Again, Algorithms Suck At Determining 'Bad' Content, Often To Hilarious Degrees

from the peachy dept

A few weeks back, Mike wrote a post detailing how absolutely shitty algorithms can be at determining what is “bad” or “offensive” or otherwise “undesirable” content. While his post detailed failings in algorithms judging such weighty content as war-crime investigations versus terrorist propaganda, and Nazi hate-speech versus legitimate news reporting, the central thesis in all of this is that relying on platforms to host our speech and content when those platforms employ very, very imperfect algorithms as gatekeepers is a terrible idea. And it leads to undesirable outcomes at levels far below those of Nazis and terrorism.

Take Supper Mario Broth, for instance. SMB is a site dedicated to fun and interesting information about Nintendo and its history. It’s a place that fans go to learn more weird and wonderful information about the gaming company they love. The site also has a Twitter account, which was recently flagged for posting the following tweet.

For the sin of tweeting that image out, the site’s entire account was flagged as “sensitive”, which means anyone visiting the account was greeted with a warning about how filthy it is. What Twitter’s systems thought was offensive about the image, which comes from another video from a costume company that works with Nintendo, is literally anyone’s guess. Nobody seems to be able to figure it out. My working theory is that the Princess Peach’s lips resemble too closely a more private part of the female anatomy and, when coupled with the flesh-colored face surrounding it sent Twitter’s algorithm screaming “Aaah! Vagina!” leading to the flagging of the account. But this is just a guess, because although the “sensitive” flag was eventually removed, SMB never got any response or explanation from Twitter at all.

SMB went as far as to test through dummy accounts whether the image was the entire problem. It was. After posting the image several times from other accounts, each account was flagged within minutes of the posting. It’s an algorithm doing this, in other words, and one which seems ill-suited to its task.

What we have here is two related problems. We have a company designed to let speakers speak employing an algorithm to flag offensive content, which it is doing very, very badly. We also have a company with a staff insufficiently capable to correct the errors of its incapable algorithm. This would be annoying in any context other than current reality, which sees rising calls for internet sites to automagically block “bad” content and do so with literally inhuman speed.

That means algorithms. But the algorithms can’t do the job. And with sites erring on the side of over-blocking to avoid scrutiny from both the public and governments, that means open communication is the loser in all of this. It’s hard to imagine an outcome more anathema to services like Twitter than that.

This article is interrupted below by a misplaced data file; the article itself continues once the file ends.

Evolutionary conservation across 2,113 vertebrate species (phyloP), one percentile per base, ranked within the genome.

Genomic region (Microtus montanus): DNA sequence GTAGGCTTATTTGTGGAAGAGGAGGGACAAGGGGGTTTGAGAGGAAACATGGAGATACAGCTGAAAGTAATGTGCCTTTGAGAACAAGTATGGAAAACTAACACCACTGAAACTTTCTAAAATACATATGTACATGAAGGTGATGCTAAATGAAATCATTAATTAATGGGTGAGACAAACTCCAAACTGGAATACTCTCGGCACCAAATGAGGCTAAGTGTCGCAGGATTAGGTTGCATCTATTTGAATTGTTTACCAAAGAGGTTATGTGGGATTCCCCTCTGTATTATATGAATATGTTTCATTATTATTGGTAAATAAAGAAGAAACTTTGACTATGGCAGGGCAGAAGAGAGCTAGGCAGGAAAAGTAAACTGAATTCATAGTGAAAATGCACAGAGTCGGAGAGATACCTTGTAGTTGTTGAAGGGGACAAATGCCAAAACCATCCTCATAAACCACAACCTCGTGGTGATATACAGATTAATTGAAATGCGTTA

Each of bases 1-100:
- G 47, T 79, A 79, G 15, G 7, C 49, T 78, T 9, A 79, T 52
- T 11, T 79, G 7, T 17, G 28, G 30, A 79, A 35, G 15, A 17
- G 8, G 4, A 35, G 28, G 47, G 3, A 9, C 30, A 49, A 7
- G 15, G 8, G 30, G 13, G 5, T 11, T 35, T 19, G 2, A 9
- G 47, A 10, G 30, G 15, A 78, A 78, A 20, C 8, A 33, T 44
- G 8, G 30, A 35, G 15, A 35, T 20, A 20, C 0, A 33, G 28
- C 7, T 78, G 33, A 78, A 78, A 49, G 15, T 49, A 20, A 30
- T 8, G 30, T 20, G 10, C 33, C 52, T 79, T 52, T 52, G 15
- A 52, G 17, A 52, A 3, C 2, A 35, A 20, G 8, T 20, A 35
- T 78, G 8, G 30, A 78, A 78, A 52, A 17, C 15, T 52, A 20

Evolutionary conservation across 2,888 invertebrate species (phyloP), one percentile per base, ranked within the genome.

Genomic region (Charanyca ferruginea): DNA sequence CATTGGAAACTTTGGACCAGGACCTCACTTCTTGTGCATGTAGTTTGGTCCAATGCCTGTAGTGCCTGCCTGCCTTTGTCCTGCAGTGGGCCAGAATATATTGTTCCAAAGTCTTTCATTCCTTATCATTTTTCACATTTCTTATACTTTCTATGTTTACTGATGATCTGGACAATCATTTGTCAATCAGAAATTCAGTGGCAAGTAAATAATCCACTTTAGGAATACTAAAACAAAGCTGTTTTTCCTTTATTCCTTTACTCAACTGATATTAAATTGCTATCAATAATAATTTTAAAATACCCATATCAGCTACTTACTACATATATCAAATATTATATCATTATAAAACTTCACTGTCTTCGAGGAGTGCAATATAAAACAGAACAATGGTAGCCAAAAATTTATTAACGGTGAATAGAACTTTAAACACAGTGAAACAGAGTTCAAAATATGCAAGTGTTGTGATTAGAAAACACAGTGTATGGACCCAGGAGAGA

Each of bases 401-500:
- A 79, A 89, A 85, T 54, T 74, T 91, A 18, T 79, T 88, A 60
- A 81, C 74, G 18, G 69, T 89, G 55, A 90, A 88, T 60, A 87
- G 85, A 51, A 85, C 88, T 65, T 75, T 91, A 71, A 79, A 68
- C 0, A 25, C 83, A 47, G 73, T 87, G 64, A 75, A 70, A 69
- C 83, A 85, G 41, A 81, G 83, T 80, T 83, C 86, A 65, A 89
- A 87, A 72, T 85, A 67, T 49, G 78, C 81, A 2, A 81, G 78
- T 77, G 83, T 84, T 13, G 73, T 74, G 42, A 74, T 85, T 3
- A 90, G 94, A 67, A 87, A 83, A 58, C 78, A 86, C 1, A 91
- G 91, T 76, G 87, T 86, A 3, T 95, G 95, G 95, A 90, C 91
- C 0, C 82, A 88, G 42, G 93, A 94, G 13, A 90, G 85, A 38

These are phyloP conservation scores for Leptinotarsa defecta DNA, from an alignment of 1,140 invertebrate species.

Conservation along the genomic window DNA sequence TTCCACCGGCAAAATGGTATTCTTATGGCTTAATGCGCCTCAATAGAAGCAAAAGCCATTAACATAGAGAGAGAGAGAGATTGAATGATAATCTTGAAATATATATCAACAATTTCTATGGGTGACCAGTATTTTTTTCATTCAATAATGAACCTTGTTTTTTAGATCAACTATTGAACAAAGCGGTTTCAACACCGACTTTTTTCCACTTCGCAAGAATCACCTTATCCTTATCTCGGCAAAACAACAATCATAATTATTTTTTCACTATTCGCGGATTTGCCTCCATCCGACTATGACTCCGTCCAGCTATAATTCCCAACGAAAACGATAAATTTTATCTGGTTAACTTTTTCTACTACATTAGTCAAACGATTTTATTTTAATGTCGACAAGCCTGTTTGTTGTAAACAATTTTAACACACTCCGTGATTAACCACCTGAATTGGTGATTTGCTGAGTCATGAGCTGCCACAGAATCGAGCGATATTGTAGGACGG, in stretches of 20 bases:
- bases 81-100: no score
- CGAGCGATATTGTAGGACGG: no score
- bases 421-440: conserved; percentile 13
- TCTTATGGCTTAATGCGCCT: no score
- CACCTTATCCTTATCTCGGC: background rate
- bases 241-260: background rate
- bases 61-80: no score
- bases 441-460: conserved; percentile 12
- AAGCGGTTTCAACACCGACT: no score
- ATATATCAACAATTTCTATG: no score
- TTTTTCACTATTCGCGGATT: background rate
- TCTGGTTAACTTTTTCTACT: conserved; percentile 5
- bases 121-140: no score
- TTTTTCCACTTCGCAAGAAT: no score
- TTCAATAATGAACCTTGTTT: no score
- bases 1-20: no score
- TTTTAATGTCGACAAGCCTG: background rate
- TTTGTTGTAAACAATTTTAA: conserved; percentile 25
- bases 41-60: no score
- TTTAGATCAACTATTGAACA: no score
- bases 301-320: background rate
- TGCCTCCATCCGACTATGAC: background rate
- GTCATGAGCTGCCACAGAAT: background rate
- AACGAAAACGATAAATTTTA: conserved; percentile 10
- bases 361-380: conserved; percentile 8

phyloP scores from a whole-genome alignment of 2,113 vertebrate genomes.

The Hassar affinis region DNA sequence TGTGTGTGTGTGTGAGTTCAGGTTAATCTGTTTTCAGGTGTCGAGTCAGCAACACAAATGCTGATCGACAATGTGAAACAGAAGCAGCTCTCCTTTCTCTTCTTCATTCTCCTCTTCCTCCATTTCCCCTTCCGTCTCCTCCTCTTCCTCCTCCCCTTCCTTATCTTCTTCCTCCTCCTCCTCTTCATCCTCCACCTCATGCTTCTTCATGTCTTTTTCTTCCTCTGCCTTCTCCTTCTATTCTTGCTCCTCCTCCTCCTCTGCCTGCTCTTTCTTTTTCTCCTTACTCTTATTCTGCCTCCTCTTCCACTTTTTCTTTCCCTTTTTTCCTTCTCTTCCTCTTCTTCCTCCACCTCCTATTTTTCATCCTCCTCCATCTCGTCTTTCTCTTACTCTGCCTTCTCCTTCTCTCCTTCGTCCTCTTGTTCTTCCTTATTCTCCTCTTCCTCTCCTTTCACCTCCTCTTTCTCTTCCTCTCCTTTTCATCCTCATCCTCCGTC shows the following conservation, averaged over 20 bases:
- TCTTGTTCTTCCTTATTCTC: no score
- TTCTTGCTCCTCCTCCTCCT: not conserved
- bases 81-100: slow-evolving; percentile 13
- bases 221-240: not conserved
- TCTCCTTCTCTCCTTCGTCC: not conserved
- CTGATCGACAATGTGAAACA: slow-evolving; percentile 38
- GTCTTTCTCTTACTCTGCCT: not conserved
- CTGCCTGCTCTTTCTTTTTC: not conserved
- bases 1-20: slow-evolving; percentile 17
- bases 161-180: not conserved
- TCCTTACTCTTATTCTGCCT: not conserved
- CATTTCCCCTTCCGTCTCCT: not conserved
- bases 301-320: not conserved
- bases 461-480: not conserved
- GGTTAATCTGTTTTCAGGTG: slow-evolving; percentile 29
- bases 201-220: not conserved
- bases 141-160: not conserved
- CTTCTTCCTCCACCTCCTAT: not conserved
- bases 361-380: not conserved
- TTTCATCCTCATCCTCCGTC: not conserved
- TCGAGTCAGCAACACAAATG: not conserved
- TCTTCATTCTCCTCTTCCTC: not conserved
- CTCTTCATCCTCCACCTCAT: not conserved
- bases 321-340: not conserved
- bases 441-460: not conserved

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Comments on “Again, Algorithms Suck At Determining 'Bad' Content, Often To Hilarious Degrees”

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Ninja (profile) says:

Of course one has to question why humanity has such a problem with penises and vaginas.

In any case I think we should stop putting content removal in the hands of specific people or algorithms. I’d like to see a decentralized effort where if people enough flagged a determined content it would issue a warning that it was severely flagged but still be visible and after a very high threshold it would be enabled for review by actual humans and possibly removed. Not a perfect system but at least better than what we have now. One can dream, no?

Roger Strong (profile) says:

Re: Re:

Of course one has to question why humanity has such a problem with penises and vaginas.

Sanity self-preservation. If everything about the Stormy Daniels affair and other Donald Trump sexual misconduct allegations were allowed on TV news – from detailed descriptions to infographics to computer animation – this Presidency would resemble Call of Cthulhu.

Anonymous Coward says:

Re: Re: Re: Penises and Vulvas

It’s called stigmatization.

THE goto tactic for all groups to attack another group is to take a smaller not really a big problem and then stigmatize it until its a huge throbbing…. er problem!

This was all brought to you by the Catholic Church over the idea that naked people go to hell and clothed people are saved.

As a Christian, I fully recognize that Christian “institutions” have caused more damage to morals and values than secular ones though they appear to be catching up so they are not outdone.

Once a group of humans institutionalize something regardless of what that something is it becomes are desired point of infection by evil people to work towards their own ends.

PaulT (profile) says:

Re: Re:

“Of course one has to question why humanity has such a problem with penises and vaginas.”

Humanity doesn’t. Western culture seems to have some issues, North American culture more than some others, but less than some others.